Perth Airport gains top ranking

26/04/2018 - 15:13

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Perth Airport has received the highest rating of Australia’s four biggest airports and registered a spike in profits during the past financial year, according to a report from the consumer watchdog.

Perth Airport gains top ranking
Perth Airport recorded a 10.3 per cent rise in profits.

Perth Airport has received the highest rating of Australia’s four biggest airports and registered a spike in profits during the past financial year, according to a report from the consumer watchdog.

The Australian Competition and Consumer Commission’s airport monitoring report handed Perth a ‘good’ rating for overall service quality and car parking operations, overtaking Brisbane as the top airport in the country.

ACCC chairman Rod Sims linked Perth’s strong performance to the recent completion of the airport’s $1 billion redevelopment.

“It is clear that Perth Airport’s investment program over the past few years has significantly improved the quality of the airport in the eyes of both airlines and passengers,” Mr Sims said.

The airport was rated as ‘good’ for both its international and domestic terminals, while aircraft-related services were rated as ‘good’ for the first time in the last decade.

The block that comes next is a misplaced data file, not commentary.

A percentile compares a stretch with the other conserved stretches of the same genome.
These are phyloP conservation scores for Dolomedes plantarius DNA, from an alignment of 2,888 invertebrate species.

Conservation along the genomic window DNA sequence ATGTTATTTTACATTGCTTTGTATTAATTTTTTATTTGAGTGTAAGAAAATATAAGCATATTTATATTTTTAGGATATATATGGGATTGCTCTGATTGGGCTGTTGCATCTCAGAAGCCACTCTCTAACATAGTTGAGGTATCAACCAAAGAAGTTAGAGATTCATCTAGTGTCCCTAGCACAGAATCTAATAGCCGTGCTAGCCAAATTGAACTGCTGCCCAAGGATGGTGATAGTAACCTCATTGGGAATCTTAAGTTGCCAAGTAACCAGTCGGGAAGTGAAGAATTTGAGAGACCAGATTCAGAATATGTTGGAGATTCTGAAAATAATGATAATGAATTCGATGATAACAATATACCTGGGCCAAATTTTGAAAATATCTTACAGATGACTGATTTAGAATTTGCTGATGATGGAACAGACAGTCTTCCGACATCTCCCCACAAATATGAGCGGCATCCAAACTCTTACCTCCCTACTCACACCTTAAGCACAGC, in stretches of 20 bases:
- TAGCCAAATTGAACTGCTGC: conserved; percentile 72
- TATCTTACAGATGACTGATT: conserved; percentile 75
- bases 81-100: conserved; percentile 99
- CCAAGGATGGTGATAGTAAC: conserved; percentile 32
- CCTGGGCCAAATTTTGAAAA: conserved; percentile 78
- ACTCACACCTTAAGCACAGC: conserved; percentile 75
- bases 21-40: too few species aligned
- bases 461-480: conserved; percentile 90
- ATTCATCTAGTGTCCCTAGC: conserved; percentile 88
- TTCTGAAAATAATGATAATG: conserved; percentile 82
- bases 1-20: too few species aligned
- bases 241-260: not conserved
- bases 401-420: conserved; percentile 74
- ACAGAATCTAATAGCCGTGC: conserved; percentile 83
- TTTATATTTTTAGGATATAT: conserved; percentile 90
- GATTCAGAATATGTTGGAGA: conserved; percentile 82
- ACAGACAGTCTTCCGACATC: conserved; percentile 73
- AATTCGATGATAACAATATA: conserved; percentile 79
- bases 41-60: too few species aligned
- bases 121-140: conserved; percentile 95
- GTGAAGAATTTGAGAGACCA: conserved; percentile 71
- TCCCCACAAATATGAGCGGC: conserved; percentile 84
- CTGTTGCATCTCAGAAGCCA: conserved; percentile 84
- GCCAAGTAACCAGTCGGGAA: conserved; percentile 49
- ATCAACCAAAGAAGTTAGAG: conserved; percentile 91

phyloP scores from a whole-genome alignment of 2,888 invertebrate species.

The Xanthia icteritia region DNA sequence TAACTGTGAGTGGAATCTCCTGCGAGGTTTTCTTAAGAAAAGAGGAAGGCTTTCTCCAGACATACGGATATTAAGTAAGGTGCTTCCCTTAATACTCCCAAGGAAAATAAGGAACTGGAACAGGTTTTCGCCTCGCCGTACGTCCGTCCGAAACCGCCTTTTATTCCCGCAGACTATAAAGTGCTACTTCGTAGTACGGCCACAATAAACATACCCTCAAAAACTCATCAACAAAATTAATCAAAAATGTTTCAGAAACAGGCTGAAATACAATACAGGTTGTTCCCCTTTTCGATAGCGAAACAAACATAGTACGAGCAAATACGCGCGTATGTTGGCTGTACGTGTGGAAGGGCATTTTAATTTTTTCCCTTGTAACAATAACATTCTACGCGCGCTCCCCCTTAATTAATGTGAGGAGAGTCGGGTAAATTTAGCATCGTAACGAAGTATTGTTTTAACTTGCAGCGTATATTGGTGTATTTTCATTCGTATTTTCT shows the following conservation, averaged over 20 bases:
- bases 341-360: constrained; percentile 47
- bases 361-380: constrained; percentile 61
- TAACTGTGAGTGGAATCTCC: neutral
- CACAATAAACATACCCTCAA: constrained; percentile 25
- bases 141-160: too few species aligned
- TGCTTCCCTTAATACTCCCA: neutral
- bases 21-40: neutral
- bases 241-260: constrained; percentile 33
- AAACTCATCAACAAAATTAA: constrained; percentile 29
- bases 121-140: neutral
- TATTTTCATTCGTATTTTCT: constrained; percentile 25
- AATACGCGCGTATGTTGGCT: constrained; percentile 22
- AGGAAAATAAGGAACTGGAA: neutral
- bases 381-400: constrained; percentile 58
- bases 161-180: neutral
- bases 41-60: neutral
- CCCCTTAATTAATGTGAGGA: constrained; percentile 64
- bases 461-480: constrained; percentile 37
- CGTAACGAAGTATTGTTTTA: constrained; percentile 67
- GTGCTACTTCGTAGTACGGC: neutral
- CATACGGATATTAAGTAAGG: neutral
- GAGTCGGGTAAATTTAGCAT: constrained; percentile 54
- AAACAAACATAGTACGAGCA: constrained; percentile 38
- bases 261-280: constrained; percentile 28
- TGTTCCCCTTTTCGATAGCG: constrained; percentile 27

While Perth and Brisbane airports maintained their ‘good’ rating, Melbourne and Sydney were rated at the top end of ‘satisfactory’.

Perth spent $60.7 million on aeronautical assets in the 2016-17 financial year, which was significantly lower than the previous four years.

Total aeronautical revenue grew by 5.7 per cent in real terms to $225.7 million, despite a drop in aircraft movements and passengers.

Perth recorded a 10.3 per cent rise in profits at $78.8 million, with a profit margin of about 35 per cent.

Total passenger numbers at Perth Airport fell by 1.4 per cent to 14.3 million.

This drop was driven by a 3.5 per cent decrease in domestic passengers, which more than offset the growth in international passenger numbers (3.4 per cent).

Car parking revenue fell 2.5 per cent to $63.0 million in 2016–17 and has now declined for three years in a row.

Car parking operating profit declined by 8.1 per cent to $33.0 million, which is the lowest level since 2011–12.

The four airports earned a combined $757.6 million in operating profits from aeronautical activities in 2016-17, up 9.9 per cent in real terms from the previous year. Sydney Airport alone earned $360.8 million.

“It is not surprising that the airports are so profitable, given that they face little competitive pressure and no price regulation,” Mr Sims said.

Sydney Airport earned $18.3 per passenger in aeronautical revenue (up 4.4 per cent) while revenue per passenger at Perth Airport grew by 7.2 per cent to $15.8.

“Profits per passenger have also risen at each of the four airports and travellers are paying for this through higher ticket prices,” Mr Sims said.

“We remain concerned that the current regulatory regime which is limited to monitoring the covered airports, doesn’t constrain the market power of four of Australia’s major airports. Unconstrained monopolies often have an incentive and ability to charge excessive prices while lacking strong incentives to improve services.”

 

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